I stand in solidarity with the water protectors.
Native Americans from nearly 300 tribes united to protect the water by protesting the Dakota Access Pipeline. This pipeline would transport 450,000 barrels of crude oil per day across sacred burial grounds and Lake Oahe on the Missouri River, the main source of drinking water for Standing Rock.
According to the Fort Laramie Treaty of 1851, Standing Rock Reservation is a sovereign native nation, meaning that Energy Transfer Partners has no right to construct this pipeline on their land without their permission. The US Government, per their own treaty, has no right to let them.
I stand with the water protectors because I oppose a $3.7 billion project that supports a corporation at the expense of human beings. I stand with them as a white American who is interwoven in a system that exploits Natives for my gain – and I want that exploitation to stop. I stand with them because I am crying out for my government to honor the treaties and begin to right its wrongs for our collective dignity.
I stand in solidarity with the water protectors as a woman.
I don’t know most of the women water protectors. They are just images on Facebook, people I’ll never meet. Yet my Native friend and water protector, Sara, claims I know them all indirectly. “We’re all linked,” she assured me, “through the tragedy and triumph of womanhood.”
Yes, and I still have white privilege. No fortune 500 company is putting a pipeline through my water source and I have clean water while the predominantly African-American community of Flint, Michigan does not. That tragedy and triumph of womanhood also impacts us differently. Domestic violence makes home the most dangerous place for Native, African-American, Latina and white women, but Native women are more likely to be hospitalized for that violence. On some reservations, women are killed by intimate partners 10 times the national average. One in three Native women are raped.
It struck me that 80 percent of sex crimes on reservations are committed by non-Native (read: white) men. As non-natives, these men cannot be prosecuted by tribal courts. Rape of white women does go to trial, though as we learned through Brock Turner the courts tend to favor the white male perpetrators.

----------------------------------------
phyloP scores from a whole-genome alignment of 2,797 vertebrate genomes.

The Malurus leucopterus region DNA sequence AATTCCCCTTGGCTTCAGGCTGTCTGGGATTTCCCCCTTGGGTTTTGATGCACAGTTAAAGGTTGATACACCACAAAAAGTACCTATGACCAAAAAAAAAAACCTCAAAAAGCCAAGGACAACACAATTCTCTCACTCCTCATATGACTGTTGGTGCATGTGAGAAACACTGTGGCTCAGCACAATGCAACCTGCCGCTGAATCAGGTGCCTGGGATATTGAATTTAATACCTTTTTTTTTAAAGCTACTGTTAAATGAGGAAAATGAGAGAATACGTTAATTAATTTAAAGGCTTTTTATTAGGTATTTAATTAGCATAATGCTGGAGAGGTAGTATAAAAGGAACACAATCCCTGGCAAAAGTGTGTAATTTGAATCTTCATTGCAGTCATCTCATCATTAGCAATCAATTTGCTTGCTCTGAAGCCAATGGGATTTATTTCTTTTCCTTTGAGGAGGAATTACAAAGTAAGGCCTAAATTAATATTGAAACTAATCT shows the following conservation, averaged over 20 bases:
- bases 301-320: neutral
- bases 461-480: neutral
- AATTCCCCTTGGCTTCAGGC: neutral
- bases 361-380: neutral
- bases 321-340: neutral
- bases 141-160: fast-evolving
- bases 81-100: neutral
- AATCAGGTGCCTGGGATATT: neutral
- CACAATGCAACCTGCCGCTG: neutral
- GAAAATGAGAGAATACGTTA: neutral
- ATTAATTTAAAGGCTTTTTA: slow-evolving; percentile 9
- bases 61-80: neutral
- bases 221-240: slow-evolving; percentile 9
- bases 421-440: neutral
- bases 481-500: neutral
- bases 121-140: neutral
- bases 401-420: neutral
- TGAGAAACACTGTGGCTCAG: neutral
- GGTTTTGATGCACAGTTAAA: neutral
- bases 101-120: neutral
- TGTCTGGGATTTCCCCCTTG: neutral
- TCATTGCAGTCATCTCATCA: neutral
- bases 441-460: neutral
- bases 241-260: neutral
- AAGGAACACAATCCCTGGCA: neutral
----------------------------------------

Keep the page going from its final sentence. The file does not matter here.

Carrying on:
Our link as women may be contentious, cumbersome and imperfect, but Sara is right: we are linked.
I look up to the women at Standing Rock. One woman, Zintkala Mahpiya Wi Blackowl, gave birth at one of the water protector camps. She gave birth alone, delivering her baby by herself, as an act of resistance to the patriarchy and the pipeline. “I’ll birth where I choose,” she said. “It’s not for any man to tell me where I can have my baby.” She named her baby Mni Wiconi, which means water is life.
Her decision to give birth without assistance near a battleground made the hair stand up on my arms. Native Women have a history of forced sterilization. They have lost their children to boarding schools and non-Native foster families. Like all women, they have had their bodies assaulted and exploited, their rights denied and their humanity questioned.
Zintkala Mahpiya Wi Blackowl took back her story, her voice, her body. This is the reclamation of power. This is resistance. This is leadership. This is turning tragedy into triumph.
I stand with the courageous, beautifully defiant and strong women of Standing Rock. I also stand united with the men. Our connection to each other as human beings is imperfect and wrought with relative power and privilege, but it endures. We will regain our collective humanity when we recognize, as Gloria Steinem says, that we are linked and not ranked.
Let us link with those at Standing Rock.
For more information on supporting the water protectors, see Romper’s list here.
Photo Credit: Joe Brusky (CC).